Tactical Aircraft: Technical, Delivery, and Affordability Challenges Complicate DOD's Ability to Upgrade Its Aging Fleet
The Department of Defense is upgrading its fleet of fighter and attack planes, known as "tactical aircraft." Most of these planes have outlived their planned service lives.
We testified about the F-35—a key piece of DOD's fleet modernization efforts. Our ongoing work shows that the F-35 program has delivered over 800 aircraft, but is over a decade behind schedule and $165 billion over original cost estimates. DOD is still working to resolve challenges that prevent the F-35 from moving into full production.
The issues facing the F-35 underscore the importance of looking at the whole tactical aircraft portfolio to make acquisition decisions.
What GAO Found
Tactical aircraft are critical to achieving and maintaining air dominance during combat operations. The Department of Defense's (DOD) planned tactical aircraft fleet currently comprises 15 different types of aircraft, such as:
the Air Force's A-10 Thunderbolt II and F-16 Fighting Falcon,
the Navy's F/A-18E/F Super Hornet and EA-18G Growler, and
three variants of the F-35 Joint Strike Fighter (see figure).
F-35 Joint Strike Fighter variants
Most of DOD's existing tactical aircraft began flying in the 1970s and 1980s. In December 2022, GAO reported on eight studies including ones by the Air Force, Navy, and Marine Corps that confirmed DOD's longstanding need to modernize or replace its tactical aircraft fleet and emphasized affordability. However, DOD has not conducted an integrated portfolio-level analysis across all of its tactical aircraft investments. Such a review would provide DOD and Congress with needed insight into interdependencies, risks, and trade-offs among some of DOD's highest priority and biggest investments. DOD is in the process of implementing policy changes to improve its portfolio management practices.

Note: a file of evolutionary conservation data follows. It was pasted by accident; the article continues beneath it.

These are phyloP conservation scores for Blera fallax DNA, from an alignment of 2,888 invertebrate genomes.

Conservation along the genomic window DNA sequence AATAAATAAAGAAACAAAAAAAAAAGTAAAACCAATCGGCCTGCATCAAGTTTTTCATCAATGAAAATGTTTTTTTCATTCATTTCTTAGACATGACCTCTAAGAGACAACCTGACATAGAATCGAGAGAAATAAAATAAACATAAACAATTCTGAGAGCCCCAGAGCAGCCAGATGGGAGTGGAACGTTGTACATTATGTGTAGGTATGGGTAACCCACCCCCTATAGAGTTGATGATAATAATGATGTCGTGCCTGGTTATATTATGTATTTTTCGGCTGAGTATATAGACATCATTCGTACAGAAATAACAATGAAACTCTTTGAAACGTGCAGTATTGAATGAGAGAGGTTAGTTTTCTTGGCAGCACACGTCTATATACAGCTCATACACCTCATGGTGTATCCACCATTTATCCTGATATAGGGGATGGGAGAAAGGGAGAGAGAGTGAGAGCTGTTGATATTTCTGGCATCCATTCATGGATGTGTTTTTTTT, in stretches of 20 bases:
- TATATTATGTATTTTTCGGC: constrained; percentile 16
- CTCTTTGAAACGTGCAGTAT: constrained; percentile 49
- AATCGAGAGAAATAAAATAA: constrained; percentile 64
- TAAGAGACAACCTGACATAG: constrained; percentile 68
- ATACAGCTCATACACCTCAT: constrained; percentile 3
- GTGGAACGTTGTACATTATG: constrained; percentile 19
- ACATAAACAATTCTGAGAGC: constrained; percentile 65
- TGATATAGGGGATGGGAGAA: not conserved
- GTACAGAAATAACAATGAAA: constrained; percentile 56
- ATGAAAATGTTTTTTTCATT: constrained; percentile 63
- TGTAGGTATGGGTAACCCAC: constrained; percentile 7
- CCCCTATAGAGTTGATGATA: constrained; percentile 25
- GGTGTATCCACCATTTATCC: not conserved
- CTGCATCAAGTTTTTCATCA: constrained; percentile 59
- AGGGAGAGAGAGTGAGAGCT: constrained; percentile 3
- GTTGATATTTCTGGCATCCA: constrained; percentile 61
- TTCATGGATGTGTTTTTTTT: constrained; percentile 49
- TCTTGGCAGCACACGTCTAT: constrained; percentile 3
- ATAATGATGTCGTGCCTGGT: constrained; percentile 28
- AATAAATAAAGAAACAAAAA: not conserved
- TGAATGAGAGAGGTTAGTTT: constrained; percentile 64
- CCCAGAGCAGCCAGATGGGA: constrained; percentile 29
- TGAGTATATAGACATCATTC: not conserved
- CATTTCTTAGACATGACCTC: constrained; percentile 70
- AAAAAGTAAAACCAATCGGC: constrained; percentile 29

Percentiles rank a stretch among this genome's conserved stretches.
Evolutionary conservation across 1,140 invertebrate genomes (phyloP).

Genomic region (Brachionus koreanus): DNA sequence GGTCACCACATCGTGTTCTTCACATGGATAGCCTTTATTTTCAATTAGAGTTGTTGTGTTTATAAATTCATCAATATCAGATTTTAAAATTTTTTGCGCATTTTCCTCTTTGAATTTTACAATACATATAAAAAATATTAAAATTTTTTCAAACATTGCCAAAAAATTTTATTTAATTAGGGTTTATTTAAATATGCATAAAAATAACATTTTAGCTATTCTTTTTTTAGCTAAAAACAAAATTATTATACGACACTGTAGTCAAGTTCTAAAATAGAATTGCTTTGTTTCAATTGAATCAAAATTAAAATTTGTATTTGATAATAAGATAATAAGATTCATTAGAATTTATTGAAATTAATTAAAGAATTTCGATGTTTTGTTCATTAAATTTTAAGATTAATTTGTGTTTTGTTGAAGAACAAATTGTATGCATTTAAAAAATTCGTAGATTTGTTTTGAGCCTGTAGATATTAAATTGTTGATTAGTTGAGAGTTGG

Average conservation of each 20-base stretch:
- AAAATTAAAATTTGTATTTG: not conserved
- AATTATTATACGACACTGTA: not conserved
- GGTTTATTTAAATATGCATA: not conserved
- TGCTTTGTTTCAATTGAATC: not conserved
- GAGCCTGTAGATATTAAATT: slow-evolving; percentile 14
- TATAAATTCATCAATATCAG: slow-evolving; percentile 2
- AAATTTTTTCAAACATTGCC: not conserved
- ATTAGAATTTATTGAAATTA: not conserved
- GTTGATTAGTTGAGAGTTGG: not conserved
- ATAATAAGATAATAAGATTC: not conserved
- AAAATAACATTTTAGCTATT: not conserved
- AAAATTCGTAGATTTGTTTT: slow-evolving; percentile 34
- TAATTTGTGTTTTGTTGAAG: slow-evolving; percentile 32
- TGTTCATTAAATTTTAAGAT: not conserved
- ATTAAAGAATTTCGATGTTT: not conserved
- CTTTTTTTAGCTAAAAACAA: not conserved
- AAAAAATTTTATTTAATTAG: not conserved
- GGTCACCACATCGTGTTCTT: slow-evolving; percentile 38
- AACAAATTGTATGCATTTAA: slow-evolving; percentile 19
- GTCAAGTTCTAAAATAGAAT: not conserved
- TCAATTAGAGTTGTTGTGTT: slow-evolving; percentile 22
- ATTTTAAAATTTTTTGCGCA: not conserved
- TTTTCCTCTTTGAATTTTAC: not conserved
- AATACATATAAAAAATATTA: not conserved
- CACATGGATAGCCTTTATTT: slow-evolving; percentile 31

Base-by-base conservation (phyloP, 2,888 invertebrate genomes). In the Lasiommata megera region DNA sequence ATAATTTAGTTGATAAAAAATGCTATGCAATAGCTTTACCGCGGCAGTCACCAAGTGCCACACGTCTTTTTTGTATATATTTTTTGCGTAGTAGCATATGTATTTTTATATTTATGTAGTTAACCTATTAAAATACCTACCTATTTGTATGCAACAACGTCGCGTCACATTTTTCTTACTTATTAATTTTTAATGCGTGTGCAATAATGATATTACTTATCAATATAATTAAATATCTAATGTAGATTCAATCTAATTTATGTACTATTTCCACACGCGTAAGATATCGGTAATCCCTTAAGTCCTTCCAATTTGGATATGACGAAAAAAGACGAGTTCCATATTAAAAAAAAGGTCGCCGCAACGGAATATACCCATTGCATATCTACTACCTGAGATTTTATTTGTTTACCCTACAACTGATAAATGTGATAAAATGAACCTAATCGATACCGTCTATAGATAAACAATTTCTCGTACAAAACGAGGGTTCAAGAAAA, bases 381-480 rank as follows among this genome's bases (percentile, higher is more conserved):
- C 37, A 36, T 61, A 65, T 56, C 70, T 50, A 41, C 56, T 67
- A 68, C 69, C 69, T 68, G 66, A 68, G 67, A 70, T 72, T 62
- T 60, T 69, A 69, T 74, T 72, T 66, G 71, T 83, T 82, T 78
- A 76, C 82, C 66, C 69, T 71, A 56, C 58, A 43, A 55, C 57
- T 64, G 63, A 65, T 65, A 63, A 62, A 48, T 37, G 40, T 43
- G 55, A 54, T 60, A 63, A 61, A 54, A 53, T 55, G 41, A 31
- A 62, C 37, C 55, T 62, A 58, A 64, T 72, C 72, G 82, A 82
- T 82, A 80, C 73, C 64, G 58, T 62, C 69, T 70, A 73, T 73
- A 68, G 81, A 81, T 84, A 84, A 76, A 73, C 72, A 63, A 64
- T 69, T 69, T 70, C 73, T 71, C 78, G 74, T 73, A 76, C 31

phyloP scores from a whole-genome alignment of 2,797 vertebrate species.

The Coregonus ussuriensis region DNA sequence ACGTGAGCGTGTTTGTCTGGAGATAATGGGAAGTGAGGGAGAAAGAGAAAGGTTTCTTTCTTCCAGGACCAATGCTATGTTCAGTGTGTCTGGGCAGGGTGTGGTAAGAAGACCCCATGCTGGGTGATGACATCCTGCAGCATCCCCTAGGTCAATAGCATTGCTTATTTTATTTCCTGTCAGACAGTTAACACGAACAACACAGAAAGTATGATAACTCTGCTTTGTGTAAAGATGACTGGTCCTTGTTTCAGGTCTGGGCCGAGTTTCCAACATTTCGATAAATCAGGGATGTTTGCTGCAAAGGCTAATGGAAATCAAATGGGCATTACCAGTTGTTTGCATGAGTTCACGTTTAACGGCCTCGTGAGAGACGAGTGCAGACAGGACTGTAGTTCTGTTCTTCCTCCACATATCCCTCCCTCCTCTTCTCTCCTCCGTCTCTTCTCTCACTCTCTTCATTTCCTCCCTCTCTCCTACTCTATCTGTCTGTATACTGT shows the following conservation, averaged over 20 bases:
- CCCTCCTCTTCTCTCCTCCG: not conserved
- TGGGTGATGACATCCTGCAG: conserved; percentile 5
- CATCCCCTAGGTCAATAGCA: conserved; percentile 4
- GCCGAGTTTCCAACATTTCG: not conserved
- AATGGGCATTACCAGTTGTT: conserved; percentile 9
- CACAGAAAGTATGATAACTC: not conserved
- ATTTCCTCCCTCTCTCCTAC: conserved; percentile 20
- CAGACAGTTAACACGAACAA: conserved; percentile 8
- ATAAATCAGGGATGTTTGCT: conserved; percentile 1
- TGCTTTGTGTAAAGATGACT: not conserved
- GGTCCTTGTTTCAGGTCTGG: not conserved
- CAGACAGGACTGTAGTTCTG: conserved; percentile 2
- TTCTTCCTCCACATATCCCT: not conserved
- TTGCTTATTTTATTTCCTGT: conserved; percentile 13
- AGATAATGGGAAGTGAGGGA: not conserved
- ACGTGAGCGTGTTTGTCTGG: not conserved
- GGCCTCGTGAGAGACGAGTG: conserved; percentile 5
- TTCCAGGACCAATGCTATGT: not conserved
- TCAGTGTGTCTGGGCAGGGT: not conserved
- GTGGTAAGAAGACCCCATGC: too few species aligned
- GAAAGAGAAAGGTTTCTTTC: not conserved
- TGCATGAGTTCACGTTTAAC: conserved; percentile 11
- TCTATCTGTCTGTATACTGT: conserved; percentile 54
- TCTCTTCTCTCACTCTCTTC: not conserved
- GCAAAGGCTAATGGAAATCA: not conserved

The F-35 is key to DOD's tactical aircraft future. As of March 2023, the program has delivered over 800 aircraft, but it is more than a decade behind schedule, and $165 billion over original estimates. It also faces other challenges:
Simulator and related testing remain incomplete. Until DOD verifies its simulator can conduct complex test scenarios that accurately replicate real-world conditions, the F-35 will be unable to complete initial operational testing.
Contractors continue to deliver late. GAO's ongoing work indicates that the contractor delivered 50 percent of aircraft late in 2022—the worst result in 6 years—and the engine contractor delivered more engines late than on time.
Block 4 content and costs continue to grow. A $16.5 billion effort, known as Block 4, aims to upgrade the F-35 and address threats that emerged since 2000. The preliminary observations of GAO's ongoing Block 4 work point to increases in scope, costs, and delays.
Engine and thermal management system need upgrades. The system that provides cooling for the F-35's engine is underperforming, resulting in reduced engine life. The program has determined that it must upgrade both.
Why GAO Did This Study
Tactical aircraft—fixed wing fighter and attack planes—provide air-to-air, air-to-ground, and electronic warfare capabilities that are vital to the success of U.S. combat operations and homeland defense.
This testimony discusses DOD's analyses informing tactical aircraft investments, as well as challenges in the F-35 program. This statement is based on GAO's December 2022 report on DOD's tactical aircraft investments ( GAO-23-106375 ), its April 2022 report on the F-35 ( GAO-22-105128 ), and preliminary observations from GAO's 2023 F-35 report, expected to be issued in May. For its ongoing work, GAO interviewed DOD officials and contractor representatives, compared the F-35 delivery schedule to actual progress, analyzed F-35 modernization plans, and assessed the program's analysis of engine and thermal management modernization options. Details about the scope and methodology for published GAO reports are included in those products.
Since 2001, GAO has made more than 50 recommendations across 20 reports aimed at improving DOD's acquisition of tactical aircraft, especially the F-35. DOD has agreed with many of these recommendations and taken action to address some of them. Of the 17 recommendations GAO made over the last 5 years, 8 remain open. Among those that are not yet implemented are several intended to address F-35 challenges and tactical aircraft portfolio management.